A team from the China University of Political Science and Law has found that the majority of government bodies fail to respond to legal freedom of information requests.
The group, sponsored by the Center for Public Participation Studies and Support at Peking University, sent individual requests for per capita spending information to 42 government bodies at cabinet level or below, but received only nine positive responses, the Legal Daily reported Friday.
The results were edited into a report on the "three public expenses" of overseas visits, official vehicles and receptions, which was recently released to the public. All three are widely considered to be common sources of corruption.
Among the government bodies that refused to offer the information, 15 said their reports were undergoing the approval, and 11 said information on per capita expenditures is not among the items covered. Another seven failed to respond at all.
The People's Bank of China explained that the information referred to State secrets, which Chinese netizens doubted.
"The survey result reflects the attitude of these government bodies toward publishing government information," Ye Qing, deputy director of the Hubei Provincial Bureau of Statistics, told the Global Times. Ye noted that, although publishing the information was mandated by the law, current regulations offer no punishment for not doing so.
The insouciant attitude toward requests for information was in defiance of the Government Information Publicity Regulations, Professor Wang Jingbo from China University of Political Science and Law told the Legal Daily.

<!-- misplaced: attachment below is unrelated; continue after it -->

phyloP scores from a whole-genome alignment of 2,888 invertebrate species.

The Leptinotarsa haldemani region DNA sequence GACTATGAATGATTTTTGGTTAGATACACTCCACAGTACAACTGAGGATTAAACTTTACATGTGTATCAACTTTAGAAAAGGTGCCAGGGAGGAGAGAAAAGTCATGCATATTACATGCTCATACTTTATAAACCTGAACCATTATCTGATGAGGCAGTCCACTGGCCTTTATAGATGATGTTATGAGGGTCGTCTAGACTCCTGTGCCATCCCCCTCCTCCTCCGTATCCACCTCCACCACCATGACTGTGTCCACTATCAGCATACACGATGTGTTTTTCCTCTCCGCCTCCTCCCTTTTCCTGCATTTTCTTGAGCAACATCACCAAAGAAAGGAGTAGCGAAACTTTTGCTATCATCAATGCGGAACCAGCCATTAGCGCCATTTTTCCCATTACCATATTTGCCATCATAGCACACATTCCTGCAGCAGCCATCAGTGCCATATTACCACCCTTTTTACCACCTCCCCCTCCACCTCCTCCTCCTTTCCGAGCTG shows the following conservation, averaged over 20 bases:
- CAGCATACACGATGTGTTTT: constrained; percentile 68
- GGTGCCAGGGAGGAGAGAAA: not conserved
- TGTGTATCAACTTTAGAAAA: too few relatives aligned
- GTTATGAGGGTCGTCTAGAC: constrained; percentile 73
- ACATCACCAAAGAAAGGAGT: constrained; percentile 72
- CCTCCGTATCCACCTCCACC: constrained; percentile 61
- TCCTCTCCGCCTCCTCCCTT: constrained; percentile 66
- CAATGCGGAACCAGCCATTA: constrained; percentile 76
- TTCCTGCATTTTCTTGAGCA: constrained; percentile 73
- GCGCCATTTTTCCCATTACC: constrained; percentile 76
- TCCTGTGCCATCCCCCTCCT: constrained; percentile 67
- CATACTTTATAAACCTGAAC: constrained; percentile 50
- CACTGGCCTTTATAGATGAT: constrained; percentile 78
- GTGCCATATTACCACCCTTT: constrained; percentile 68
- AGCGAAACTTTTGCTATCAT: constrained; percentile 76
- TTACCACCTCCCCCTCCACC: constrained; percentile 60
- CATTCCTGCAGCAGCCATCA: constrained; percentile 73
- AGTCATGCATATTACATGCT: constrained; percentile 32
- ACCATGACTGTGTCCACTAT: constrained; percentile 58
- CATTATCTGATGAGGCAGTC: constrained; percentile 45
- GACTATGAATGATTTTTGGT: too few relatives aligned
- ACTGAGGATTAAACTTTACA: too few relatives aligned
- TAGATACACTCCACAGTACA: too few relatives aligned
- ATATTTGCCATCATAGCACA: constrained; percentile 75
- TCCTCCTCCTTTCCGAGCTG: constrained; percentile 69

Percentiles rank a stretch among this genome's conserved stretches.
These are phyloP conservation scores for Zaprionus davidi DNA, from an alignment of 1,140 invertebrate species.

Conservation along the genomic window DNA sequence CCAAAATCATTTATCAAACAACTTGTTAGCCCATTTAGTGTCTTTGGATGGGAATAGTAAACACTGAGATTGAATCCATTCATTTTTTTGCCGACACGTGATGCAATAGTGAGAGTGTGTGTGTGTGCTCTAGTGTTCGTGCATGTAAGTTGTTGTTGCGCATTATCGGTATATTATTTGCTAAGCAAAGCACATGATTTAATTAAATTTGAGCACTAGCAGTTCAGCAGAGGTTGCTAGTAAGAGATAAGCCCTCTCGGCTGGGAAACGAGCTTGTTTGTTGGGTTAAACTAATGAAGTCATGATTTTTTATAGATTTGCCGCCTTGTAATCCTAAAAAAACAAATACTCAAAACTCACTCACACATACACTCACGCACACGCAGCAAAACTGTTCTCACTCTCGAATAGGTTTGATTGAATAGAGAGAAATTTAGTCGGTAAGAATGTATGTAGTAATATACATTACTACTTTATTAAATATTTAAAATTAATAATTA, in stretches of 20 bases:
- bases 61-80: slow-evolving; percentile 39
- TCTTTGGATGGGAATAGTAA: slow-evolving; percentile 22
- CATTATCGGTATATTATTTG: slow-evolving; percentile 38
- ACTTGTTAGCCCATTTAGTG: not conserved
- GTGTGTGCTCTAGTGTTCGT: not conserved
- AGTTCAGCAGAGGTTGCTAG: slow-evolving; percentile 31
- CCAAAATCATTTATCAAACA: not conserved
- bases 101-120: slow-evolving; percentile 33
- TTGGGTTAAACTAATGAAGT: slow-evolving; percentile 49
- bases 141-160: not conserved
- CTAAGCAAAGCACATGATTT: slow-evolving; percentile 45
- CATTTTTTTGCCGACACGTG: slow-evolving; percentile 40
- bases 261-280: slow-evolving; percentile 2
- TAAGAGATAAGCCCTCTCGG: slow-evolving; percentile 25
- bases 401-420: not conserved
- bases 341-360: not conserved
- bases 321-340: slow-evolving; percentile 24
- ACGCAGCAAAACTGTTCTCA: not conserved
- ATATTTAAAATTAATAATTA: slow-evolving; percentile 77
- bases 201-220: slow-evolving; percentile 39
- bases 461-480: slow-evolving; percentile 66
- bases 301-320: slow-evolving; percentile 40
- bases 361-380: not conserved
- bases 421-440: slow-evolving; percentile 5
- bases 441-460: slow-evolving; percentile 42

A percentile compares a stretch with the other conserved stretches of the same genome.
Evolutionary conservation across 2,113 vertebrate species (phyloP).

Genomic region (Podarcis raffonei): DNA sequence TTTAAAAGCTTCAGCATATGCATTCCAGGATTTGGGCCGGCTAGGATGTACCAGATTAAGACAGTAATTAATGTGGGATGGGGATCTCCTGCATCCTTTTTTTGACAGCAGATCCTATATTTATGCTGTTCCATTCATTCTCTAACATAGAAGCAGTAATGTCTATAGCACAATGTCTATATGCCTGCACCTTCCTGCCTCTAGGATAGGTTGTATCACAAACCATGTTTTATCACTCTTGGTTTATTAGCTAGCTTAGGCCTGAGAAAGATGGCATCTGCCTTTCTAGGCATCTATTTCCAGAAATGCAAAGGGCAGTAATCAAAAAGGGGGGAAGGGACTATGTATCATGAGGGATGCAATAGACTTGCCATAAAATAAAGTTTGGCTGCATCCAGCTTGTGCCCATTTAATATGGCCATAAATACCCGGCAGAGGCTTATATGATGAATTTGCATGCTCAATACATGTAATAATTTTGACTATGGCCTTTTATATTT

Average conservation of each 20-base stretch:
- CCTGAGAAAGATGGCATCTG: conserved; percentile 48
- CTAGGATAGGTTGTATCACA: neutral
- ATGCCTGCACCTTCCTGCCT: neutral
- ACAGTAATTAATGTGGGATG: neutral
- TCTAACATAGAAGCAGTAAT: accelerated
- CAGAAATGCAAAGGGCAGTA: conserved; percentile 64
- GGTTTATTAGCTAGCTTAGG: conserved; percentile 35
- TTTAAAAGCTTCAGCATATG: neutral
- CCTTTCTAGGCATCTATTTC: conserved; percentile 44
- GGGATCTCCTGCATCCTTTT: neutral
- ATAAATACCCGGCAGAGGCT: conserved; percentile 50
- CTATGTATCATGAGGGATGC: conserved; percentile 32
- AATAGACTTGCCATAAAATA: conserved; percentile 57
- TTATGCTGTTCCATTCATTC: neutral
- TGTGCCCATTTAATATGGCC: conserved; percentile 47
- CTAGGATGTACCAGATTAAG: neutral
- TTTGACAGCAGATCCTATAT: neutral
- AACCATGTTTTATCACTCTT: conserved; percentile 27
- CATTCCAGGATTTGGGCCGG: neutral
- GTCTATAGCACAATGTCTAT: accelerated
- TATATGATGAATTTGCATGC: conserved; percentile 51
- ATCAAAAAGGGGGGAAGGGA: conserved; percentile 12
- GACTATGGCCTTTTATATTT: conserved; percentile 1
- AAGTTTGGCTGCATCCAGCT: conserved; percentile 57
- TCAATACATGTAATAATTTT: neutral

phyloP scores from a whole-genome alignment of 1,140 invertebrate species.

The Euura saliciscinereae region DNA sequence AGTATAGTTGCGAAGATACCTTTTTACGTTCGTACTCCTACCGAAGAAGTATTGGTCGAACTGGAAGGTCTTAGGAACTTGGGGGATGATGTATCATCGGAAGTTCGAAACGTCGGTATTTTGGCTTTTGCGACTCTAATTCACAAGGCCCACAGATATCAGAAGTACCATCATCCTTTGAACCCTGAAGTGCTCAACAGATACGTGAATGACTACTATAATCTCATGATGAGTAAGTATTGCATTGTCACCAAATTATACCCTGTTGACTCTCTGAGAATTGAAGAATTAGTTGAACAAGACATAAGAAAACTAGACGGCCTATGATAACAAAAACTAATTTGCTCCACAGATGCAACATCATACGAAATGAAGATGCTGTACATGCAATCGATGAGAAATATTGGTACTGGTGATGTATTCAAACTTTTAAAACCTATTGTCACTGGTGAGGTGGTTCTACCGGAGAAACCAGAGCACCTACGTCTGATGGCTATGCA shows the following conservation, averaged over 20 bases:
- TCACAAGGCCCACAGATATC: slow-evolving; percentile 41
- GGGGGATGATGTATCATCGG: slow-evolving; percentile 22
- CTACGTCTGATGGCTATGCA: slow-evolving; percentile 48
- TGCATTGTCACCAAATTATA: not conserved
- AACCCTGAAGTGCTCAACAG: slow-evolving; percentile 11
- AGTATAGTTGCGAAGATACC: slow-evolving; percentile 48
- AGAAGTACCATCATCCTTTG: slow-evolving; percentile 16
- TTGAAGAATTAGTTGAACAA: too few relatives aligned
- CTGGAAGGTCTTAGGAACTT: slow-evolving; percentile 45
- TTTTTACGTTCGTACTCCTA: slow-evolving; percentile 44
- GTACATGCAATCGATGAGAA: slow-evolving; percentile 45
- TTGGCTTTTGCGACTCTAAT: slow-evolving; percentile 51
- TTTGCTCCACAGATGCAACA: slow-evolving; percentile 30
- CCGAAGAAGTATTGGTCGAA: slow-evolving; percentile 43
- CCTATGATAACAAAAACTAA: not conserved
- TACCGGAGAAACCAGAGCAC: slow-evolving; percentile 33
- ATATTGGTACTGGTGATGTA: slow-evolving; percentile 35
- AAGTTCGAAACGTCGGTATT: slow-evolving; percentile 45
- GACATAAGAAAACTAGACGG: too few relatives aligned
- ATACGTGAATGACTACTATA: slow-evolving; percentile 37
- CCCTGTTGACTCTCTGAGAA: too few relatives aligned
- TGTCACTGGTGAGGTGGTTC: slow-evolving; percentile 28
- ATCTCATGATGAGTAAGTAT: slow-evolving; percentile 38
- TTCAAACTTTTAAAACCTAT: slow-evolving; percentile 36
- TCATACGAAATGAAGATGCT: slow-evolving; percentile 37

"According to the 24th article of the publicity regulations, the government organs have to respond to the applications within 15 days, and at most, with a 15-day extension," Wang said.
Since 2010, the central government has begun to make spending public and local governments have also followed the trend. However, the information published by some local governments have puzzled the public.
The People's Congress of Guangzhou, Guangdong Province recently published the "three public expenses" of the city's agricultural bureau in 2010 as 10.32 million yuan ($1.65 million) in total, but the bureau published the expenses on its official website on June 28 as totaling 4.88 million yuan, the Nanfang Daily reported on Wednesday.
"It might be a real mistake made by the bureau," Ye Qing told the Global Times.
However, netizens were skeptical, arguing that both figures might be false.